Maybe Denver was first, in 2008, but soon Los Angeles, Phoenix, Palm Beach, Cincinnati followed with a novel approach to combat a persistent urban problem: repurposing parking meters to collect spare change to help the homeless.
And now, Steamboat Springs, Colorado, has applied the idea to a nagging recreational headache – funding trail maintenance. Is this an idea that’s ready for the Adirondacks’ High Peaks, where foot and automobile traffic are running ahead of the means to cope?
In Steamboat, ten orange meters were installed last month next to trailhead kiosks. The signs don’t ask hikers for spare change, but rather a credit card donation to help fund upkeep of the area’s extensive trail system. There’s a five-dollar minimum, and it’s strictly voluntary. And apparently successful.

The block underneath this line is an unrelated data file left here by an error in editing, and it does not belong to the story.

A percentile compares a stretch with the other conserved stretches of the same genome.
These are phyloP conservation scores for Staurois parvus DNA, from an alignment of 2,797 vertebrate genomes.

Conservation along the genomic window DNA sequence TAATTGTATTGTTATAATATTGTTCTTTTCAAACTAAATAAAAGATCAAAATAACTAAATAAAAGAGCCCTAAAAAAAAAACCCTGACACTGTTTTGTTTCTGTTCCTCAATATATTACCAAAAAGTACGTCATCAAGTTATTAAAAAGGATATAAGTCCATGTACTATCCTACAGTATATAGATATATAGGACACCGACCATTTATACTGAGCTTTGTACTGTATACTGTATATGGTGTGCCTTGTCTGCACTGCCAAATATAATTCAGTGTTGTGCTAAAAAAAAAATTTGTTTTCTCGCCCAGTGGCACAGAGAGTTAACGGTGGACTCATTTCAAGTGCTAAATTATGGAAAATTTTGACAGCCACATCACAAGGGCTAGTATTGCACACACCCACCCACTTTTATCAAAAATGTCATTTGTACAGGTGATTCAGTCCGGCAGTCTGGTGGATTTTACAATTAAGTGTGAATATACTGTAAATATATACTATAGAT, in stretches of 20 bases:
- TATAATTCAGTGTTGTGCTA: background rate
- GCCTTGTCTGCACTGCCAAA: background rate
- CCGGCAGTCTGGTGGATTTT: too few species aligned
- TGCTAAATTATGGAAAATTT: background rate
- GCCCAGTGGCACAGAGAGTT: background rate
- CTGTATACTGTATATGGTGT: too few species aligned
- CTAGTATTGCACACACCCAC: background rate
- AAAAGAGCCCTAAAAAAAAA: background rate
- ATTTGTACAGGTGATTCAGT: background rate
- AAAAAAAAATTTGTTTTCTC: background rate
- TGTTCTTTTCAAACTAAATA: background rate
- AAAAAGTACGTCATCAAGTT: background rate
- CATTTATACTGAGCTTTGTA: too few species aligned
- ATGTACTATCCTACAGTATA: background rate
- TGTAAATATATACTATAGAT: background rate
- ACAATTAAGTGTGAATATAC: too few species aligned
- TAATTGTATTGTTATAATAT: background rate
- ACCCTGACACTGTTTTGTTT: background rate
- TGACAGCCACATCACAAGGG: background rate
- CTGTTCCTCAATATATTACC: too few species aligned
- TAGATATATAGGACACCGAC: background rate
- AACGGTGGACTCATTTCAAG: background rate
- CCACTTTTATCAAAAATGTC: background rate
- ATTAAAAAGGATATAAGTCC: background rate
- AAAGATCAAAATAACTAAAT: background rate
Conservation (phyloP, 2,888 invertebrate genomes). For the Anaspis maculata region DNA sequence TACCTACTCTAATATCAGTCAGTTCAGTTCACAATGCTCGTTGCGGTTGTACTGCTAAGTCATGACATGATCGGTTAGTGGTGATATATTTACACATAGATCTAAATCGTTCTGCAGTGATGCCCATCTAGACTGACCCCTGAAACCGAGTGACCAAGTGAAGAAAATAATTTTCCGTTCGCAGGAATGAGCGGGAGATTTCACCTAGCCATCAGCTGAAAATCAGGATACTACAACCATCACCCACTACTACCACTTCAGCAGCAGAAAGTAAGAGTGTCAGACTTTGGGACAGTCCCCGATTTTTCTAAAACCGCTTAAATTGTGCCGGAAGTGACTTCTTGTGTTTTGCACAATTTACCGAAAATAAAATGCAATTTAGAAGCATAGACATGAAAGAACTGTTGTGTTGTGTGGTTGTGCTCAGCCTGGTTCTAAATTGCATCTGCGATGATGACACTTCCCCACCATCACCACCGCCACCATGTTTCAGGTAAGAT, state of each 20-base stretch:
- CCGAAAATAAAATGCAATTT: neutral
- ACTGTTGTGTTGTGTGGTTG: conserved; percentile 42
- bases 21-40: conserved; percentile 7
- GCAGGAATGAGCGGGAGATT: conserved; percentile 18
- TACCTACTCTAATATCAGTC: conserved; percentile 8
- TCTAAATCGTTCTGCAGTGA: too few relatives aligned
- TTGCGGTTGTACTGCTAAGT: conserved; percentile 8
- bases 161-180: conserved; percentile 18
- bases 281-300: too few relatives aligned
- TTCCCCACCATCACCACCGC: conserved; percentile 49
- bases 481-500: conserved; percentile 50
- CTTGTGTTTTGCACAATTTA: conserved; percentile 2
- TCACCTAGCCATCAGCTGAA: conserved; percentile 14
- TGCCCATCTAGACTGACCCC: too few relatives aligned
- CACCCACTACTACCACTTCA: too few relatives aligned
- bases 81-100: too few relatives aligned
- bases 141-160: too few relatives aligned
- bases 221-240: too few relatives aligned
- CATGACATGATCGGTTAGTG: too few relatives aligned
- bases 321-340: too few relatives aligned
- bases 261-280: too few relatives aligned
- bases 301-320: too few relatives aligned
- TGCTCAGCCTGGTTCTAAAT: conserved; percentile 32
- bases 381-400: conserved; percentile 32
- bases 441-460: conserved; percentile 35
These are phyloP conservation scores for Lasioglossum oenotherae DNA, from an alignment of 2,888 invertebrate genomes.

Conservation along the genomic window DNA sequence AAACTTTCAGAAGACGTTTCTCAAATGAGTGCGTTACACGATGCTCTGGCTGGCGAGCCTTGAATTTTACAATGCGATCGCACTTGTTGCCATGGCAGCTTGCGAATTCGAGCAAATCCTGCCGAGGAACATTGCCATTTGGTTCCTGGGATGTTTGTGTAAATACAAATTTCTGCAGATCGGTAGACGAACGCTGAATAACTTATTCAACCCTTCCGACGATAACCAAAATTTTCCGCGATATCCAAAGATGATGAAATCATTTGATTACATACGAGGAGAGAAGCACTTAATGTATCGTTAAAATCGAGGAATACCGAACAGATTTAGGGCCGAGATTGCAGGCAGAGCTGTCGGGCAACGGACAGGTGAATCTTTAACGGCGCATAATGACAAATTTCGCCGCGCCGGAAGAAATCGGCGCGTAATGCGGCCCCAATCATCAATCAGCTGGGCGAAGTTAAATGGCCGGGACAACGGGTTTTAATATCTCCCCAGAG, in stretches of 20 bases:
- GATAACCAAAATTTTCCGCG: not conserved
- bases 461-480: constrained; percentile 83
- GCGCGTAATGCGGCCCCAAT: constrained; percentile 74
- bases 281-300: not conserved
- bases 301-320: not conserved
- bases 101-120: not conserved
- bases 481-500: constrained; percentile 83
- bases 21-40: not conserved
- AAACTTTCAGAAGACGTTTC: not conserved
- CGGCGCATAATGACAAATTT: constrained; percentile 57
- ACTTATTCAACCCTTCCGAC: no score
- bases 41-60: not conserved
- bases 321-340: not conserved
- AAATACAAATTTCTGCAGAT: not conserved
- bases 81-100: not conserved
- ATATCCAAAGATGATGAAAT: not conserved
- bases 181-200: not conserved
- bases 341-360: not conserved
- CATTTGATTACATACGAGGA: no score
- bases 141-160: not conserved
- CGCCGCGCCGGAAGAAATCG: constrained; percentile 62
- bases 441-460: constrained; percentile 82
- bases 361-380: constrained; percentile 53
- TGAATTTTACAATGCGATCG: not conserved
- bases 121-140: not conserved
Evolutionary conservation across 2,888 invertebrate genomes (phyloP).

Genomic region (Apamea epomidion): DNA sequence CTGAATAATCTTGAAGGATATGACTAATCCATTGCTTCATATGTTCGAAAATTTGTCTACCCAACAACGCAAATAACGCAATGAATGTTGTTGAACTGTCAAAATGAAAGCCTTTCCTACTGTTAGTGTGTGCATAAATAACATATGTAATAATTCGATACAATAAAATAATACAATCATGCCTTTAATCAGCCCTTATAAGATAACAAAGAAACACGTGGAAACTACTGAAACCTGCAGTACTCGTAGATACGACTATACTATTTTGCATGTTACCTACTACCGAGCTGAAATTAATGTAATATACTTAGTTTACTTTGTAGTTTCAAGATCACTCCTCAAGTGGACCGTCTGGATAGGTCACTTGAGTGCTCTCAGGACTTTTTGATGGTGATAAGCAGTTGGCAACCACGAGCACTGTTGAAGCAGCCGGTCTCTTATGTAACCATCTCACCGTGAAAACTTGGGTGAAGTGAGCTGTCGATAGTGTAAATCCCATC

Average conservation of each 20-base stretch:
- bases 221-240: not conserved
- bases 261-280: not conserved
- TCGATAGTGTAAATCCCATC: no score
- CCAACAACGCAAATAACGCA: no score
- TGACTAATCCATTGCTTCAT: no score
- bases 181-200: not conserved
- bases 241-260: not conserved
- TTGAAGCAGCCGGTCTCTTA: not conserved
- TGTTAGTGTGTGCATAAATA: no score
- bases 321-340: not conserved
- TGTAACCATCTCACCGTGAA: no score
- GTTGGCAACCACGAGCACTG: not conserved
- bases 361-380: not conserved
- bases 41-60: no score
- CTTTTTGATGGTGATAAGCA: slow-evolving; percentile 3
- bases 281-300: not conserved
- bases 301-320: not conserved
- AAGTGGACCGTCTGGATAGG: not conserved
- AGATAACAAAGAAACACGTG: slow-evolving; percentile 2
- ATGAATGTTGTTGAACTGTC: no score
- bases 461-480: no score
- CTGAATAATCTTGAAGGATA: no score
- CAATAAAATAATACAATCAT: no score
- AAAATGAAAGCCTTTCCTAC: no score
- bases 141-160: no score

Helen Beall of the Yampa Valley Community Foundation, the umbrella group that oversees the effort, said they raised $750 in their first month.
You can read more about the effort in a report by the Steamboat Pilot & Today HERE.
Photo provided by the City of Steamboat Springs.